Sadly, for some expectant mothers, estimated to be one in five, or 20%, the attendant stress and worry will lead to a perinatal mental illness.
What should be an important and joyful period of bonding and discovery can become a time of worry and anxiety, which affects the mother, the baby, and their long-term health and welfare.
Now, in a further commitment to support new and expectant mothers, the Scottish Government has announced that it is to invest over £50million in improving their access to mental health services.
Announcing the new funding, on a visit to the mother and baby unit at St John’s Hospital in Livingston, First Minister Nicola Sturgeon said:
“My priority is to drive up standards of perinatal metal health care for new mothers and their children right across Scotland.
“This new funding will identify mental health problems quickly so they can be treated promptly. Women and their families should also expect services to treat them with dignity and respect”.
The new money, along with new models of delivery, will provide access to treatment for an additional 11,000 patients who experience mental health problems during and after their pregnancy.
A significant complication of pregnancy and the postpartum period, these disorders include depression, anxiety disorders, and postpartum psychosis, which usually manifests as bipolar disorder.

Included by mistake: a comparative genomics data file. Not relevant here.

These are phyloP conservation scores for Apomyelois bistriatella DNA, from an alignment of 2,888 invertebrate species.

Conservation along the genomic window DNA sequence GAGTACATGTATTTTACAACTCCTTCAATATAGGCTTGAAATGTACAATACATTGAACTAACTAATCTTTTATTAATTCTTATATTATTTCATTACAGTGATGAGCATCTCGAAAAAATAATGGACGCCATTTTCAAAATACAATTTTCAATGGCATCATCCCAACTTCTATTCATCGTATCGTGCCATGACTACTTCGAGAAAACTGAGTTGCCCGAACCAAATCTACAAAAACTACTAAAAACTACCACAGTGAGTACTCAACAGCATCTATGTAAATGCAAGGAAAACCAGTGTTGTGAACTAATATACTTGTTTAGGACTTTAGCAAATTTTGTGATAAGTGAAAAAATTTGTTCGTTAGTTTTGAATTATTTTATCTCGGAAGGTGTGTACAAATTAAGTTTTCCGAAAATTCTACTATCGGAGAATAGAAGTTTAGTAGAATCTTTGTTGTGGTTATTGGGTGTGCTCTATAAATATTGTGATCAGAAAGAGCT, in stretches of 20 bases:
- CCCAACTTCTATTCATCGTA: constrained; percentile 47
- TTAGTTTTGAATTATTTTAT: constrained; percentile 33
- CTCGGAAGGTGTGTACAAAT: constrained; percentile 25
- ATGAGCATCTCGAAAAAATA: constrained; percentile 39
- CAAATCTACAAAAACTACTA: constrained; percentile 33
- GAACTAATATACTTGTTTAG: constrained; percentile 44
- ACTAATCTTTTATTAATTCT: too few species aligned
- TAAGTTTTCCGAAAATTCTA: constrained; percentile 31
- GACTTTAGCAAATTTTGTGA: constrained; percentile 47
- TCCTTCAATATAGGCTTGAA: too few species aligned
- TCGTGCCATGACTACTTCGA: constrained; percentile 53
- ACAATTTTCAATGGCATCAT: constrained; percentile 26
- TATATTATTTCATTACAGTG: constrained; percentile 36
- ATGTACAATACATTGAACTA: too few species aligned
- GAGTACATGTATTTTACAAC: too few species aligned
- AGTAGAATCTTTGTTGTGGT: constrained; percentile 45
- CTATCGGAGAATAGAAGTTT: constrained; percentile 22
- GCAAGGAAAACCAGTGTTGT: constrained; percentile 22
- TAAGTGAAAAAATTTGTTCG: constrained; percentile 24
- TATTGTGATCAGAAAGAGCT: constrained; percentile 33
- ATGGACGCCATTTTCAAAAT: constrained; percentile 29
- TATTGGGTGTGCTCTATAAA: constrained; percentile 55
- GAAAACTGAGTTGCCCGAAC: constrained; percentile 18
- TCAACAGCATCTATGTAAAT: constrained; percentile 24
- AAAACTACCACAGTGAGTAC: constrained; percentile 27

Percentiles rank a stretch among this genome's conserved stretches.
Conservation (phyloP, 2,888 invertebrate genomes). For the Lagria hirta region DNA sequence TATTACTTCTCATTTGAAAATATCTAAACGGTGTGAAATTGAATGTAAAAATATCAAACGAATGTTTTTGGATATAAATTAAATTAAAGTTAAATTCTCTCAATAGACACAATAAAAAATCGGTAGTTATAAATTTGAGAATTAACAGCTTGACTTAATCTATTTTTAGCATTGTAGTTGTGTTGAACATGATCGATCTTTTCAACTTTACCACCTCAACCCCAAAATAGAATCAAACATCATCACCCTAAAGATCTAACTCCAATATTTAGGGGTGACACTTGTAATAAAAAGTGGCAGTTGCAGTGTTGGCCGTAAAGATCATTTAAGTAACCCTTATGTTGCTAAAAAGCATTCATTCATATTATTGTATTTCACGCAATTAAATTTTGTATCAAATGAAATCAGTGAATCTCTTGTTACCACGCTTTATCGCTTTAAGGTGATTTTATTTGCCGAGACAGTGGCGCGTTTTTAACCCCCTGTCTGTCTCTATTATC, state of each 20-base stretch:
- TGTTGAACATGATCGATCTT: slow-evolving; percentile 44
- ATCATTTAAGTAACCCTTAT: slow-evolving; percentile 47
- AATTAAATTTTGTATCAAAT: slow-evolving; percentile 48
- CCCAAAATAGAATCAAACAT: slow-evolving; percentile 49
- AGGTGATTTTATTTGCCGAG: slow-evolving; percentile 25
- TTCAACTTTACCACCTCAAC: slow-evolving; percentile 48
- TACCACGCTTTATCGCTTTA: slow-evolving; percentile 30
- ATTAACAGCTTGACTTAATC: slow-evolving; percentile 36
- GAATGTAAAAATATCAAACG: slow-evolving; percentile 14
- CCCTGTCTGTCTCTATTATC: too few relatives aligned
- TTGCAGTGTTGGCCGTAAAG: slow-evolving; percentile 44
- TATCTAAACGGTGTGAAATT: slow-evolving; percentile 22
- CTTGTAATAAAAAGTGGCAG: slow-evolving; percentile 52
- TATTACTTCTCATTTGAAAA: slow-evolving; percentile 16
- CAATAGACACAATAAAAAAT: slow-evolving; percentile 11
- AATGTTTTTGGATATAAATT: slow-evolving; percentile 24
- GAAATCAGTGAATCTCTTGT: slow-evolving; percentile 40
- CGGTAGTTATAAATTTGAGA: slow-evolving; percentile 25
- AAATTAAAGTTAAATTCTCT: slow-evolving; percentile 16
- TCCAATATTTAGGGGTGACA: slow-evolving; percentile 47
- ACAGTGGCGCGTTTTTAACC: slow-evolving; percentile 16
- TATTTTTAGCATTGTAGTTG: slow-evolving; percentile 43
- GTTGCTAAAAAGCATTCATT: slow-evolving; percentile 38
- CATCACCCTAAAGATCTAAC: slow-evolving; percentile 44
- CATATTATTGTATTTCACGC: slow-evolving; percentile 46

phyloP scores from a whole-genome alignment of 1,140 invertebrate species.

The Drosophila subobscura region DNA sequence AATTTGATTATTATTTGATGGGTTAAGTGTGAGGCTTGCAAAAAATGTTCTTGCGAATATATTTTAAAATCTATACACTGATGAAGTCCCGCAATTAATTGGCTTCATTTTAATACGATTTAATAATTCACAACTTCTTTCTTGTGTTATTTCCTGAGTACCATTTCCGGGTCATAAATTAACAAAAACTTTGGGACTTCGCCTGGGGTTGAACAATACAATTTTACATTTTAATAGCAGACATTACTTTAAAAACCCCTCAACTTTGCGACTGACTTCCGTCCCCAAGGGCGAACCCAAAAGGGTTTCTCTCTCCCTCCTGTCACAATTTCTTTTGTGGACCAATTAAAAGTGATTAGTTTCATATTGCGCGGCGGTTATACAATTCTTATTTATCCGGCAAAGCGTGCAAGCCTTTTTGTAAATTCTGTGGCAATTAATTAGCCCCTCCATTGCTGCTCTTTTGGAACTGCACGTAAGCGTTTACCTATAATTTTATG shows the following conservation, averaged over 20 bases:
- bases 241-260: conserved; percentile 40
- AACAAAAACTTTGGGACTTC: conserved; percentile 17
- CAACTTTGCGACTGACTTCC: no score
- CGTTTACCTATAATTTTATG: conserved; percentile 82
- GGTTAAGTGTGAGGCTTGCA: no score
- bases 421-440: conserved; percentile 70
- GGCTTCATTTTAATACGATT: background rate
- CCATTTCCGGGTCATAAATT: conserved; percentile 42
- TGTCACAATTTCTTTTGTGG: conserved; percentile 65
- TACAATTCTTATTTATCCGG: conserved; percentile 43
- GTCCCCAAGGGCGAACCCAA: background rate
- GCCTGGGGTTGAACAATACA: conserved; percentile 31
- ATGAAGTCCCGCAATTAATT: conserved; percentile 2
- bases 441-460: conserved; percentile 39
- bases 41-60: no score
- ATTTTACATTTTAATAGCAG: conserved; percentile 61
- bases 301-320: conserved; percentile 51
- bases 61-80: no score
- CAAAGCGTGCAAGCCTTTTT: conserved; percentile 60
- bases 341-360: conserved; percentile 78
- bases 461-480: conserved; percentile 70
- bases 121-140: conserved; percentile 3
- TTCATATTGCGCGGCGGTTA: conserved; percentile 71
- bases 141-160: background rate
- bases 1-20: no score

Risk factors include past history of depression, anxiety, or bipolar disorder, as well psychosocial factors, such as conflict with the partner, poor social support, and ongoing stressful life events. Early symptoms of depression, anxiety, and mania can be detected through screening in pregnancy and the postpartum period.
All too often dismissed as the ‘baby blues’, early detection and effective management of perinatal psychiatric disorders are critical for the lifelong welfare of women and their babies.
The strains and stresses of parenthood can also take their toll on new fathers and partners.
Ms Sturgeon added: “The impact is not just felt by women. The mental and physical health of fathers and other partners can also be affected following the birth of a new baby. We also know that between 5% and 10% of fathers may develop mental health problems in the perinatal period.”
The investment is part of the Scottish Government’s ongoing 10-year Mental Health Strategy, which set out 40 actions to improve access to services and ensure people get help earlier.
The £50million comes in addition to other Scottish Government support to help new parents, to ensure that every baby born in Scotland gets the best start in life.
Scotland’s innovative Baby Box scheme was launched in August 2017 and in the first year over 52,000 boxes were delivered – an 85% uptake by parents.
The boxes, which contain essential items for a baby’s first weeks and months, also provide a safe space for babies to sleep near their parents.
Just as with new babies, small steps eventually lead to great strides, and this is another step on the path to making sure that all new mothers in Scotland get the help and support they need to nurture happy and healthy children.